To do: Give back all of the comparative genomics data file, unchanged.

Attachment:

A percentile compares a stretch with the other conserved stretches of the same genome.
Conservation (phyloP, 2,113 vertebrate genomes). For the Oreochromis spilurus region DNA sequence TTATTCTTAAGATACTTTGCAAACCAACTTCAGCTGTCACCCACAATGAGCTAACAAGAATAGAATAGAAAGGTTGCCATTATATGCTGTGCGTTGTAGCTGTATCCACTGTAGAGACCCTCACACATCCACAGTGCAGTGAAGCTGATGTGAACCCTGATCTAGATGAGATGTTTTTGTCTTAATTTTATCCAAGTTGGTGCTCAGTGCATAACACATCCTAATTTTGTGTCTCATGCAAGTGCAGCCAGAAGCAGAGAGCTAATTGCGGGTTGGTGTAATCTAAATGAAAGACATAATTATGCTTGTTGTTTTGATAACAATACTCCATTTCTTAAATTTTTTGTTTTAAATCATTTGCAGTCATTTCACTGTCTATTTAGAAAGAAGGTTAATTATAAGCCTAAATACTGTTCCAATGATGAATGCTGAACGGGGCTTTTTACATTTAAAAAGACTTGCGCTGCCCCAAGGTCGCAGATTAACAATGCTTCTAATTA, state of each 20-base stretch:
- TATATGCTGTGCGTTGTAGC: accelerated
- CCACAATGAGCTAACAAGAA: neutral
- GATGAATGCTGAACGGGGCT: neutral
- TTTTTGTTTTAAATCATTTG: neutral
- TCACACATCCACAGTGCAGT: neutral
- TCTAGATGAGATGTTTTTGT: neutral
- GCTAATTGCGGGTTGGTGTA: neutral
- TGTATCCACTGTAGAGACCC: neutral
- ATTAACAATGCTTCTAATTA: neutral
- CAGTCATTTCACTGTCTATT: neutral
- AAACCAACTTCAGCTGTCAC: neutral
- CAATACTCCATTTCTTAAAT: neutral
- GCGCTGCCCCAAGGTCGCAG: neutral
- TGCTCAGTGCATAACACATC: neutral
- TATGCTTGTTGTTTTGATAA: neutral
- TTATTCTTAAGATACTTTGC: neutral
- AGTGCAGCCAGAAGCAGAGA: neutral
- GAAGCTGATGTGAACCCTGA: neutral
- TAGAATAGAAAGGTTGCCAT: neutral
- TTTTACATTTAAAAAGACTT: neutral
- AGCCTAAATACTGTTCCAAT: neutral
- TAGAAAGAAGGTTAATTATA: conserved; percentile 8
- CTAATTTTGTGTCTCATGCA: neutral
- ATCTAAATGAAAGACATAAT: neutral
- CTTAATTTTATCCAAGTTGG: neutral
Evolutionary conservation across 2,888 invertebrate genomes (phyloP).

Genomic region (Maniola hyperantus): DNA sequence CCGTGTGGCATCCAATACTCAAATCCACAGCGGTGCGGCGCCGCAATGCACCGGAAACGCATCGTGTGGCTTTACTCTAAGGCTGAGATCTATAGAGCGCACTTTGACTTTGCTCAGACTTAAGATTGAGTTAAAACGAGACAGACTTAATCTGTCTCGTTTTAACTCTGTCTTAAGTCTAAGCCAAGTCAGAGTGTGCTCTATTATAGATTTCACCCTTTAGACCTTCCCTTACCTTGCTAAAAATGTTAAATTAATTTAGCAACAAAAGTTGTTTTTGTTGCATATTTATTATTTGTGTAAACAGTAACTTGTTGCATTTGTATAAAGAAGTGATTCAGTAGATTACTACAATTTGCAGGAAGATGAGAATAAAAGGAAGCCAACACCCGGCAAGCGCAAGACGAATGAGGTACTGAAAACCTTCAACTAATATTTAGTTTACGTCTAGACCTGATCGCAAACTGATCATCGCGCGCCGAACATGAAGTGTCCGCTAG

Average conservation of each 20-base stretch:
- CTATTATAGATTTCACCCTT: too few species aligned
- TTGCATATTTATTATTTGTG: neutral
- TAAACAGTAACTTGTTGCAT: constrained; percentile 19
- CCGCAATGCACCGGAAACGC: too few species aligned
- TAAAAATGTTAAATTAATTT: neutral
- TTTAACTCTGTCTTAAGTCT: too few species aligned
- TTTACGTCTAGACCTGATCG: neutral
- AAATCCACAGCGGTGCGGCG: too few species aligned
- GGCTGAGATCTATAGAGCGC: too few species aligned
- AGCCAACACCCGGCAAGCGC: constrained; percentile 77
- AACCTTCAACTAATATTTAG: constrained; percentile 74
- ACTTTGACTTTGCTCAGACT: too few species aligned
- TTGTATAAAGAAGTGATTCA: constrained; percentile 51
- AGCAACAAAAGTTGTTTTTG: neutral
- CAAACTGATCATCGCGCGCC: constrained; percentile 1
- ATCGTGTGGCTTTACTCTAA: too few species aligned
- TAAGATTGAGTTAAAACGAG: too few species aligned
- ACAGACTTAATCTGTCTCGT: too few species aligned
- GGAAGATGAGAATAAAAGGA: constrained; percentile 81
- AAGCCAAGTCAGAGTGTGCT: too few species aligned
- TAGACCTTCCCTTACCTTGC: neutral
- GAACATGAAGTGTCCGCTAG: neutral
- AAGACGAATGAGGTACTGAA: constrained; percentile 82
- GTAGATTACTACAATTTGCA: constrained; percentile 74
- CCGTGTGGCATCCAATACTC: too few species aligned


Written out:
A percentile compares a stretch with the other conserved stretches of the same genome.
Conservation (phyloP, 2,113 vertebrate genomes). For the Oreochromis spilurus region DNA sequence TTATTCTTAAGATACTTTGCAAACCAACTTCAGCTGTCACCCACAATGAGCTAACAAGAATAGAATAGAAAGGTTGCCATTATATGCTGTGCGTTGTAGCTGTATCCACTGTAGAGACCCTCACACATCCACAGTGCAGTGAAGCTGATGTGAACCCTGATCTAGATGAGATGTTTTTGTCTTAATTTTATCCAAGTTGGTGCTCAGTGCATAACACATCCTAATTTTGTGTCTCATGCAAGTGCAGCCAGAAGCAGAGAGCTAATTGCGGGTTGGTGTAATCTAAATGAAAGACATAATTATGCTTGTTGTTTTGATAACAATACTCCATTTCTTAAATTTTTTGTTTTAAATCATTTGCAGTCATTTCACTGTCTATTTAGAAAGAAGGTTAATTATAAGCCTAAATACTGTTCCAATGATGAATGCTGAACGGGGCTTTTTACATTTAAAAAGACTTGCGCTGCCCCAAGGTCGCAGATTAACAATGCTTCTAATTA, state of each 20-base stretch:
- TATATGCTGTGCGTTGTAGC: accelerated
- CCACAATGAGCTAACAAGAA: neutral
- GATGAATGCTGAACGGGGCT: neutral
- TTTTTGTTTTAAATCATTTG: neutral
- TCACACATCCACAGTGCAGT: neutral
- TCTAGATGAGATGTTTTTGT: neutral
- GCTAATTGCGGGTTGGTGTA: neutral
- TGTATCCACTGTAGAGACCC: neutral
- ATTAACAATGCTTCTAATTA: neutral
- CAGTCATTTCACTGTCTATT: neutral
- AAACCAACTTCAGCTGTCAC: neutral
- CAATACTCCATTTCTTAAAT: neutral
- GCGCTGCCCCAAGGTCGCAG: neutral
- TGCTCAGTGCATAACACATC: neutral
- TATGCTTGTTGTTTTGATAA: neutral
- TTATTCTTAAGATACTTTGC: neutral
- AGTGCAGCCAGAAGCAGAGA: neutral
- GAAGCTGATGTGAACCCTGA: neutral
- TAGAATAGAAAGGTTGCCAT: neutral
- TTTTACATTTAAAAAGACTT: neutral
- AGCCTAAATACTGTTCCAAT: neutral
- TAGAAAGAAGGTTAATTATA: conserved; percentile 8
- CTAATTTTGTGTCTCATGCA: neutral
- ATCTAAATGAAAGACATAAT: neutral
- CTTAATTTTATCCAAGTTGG: neutral
Evolutionary conservation across 2,888 invertebrate genomes (phyloP).

Genomic region (Maniola hyperantus): DNA sequence CCGTGTGGCATCCAATACTCAAATCCACAGCGGTGCGGCGCCGCAATGCACCGGAAACGCATCGTGTGGCTTTACTCTAAGGCTGAGATCTATAGAGCGCACTTTGACTTTGCTCAGACTTAAGATTGAGTTAAAACGAGACAGACTTAATCTGTCTCGTTTTAACTCTGTCTTAAGTCTAAGCCAAGTCAGAGTGTGCTCTATTATAGATTTCACCCTTTAGACCTTCCCTTACCTTGCTAAAAATGTTAAATTAATTTAGCAACAAAAGTTGTTTTTGTTGCATATTTATTATTTGTGTAAACAGTAACTTGTTGCATTTGTATAAAGAAGTGATTCAGTAGATTACTACAATTTGCAGGAAGATGAGAATAAAAGGAAGCCAACACCCGGCAAGCGCAAGACGAATGAGGTACTGAAAACCTTCAACTAATATTTAGTTTACGTCTAGACCTGATCGCAAACTGATCATCGCGCGCCGAACATGAAGTGTCCGCTAG

Average conservation of each 20-base stretch:
- CTATTATAGATTTCACCCTT: too few species aligned
- TTGCATATTTATTATTTGTG: neutral
- TAAACAGTAACTTGTTGCAT: constrained; percentile 19
- CCGCAATGCACCGGAAACGC: too few species aligned
- TAAAAATGTTAAATTAATTT: neutral
- TTTAACTCTGTCTTAAGTCT: too few species aligned
- TTTACGTCTAGACCTGATCG: neutral
- AAATCCACAGCGGTGCGGCG: too few species aligned
- GGCTGAGATCTATAGAGCGC: too few species aligned
- AGCCAACACCCGGCAAGCGC: constrained; percentile 77
- AACCTTCAACTAATATTTAG: constrained; percentile 74
- ACTTTGACTTTGCTCAGACT: too few species aligned
- TTGTATAAAGAAGTGATTCA: constrained; percentile 51
- AGCAACAAAAGTTGTTTTTG: neutral
- CAAACTGATCATCGCGCGCC: constrained; percentile 1
- ATCGTGTGGCTTTACTCTAA: too few species aligned
- TAAGATTGAGTTAAAACGAG: too few species aligned
- ACAGACTTAATCTGTCTCGT: too few species aligned
- GGAAGATGAGAATAAAAGGA: constrained; percentile 81
- AAGCCAAGTCAGAGTGTGCT: too few species aligned
- TAGACCTTCCCTTACCTTGC: neutral
- GAACATGAAGTGTCCGCTAG: neutral
- AAGACGAATGAGGTACTGAA: constrained; percentile 82
- GTAGATTACTACAATTTGCA: constrained; percentile 74
- CCGTGTGGCATCCAATACTC: too few species aligned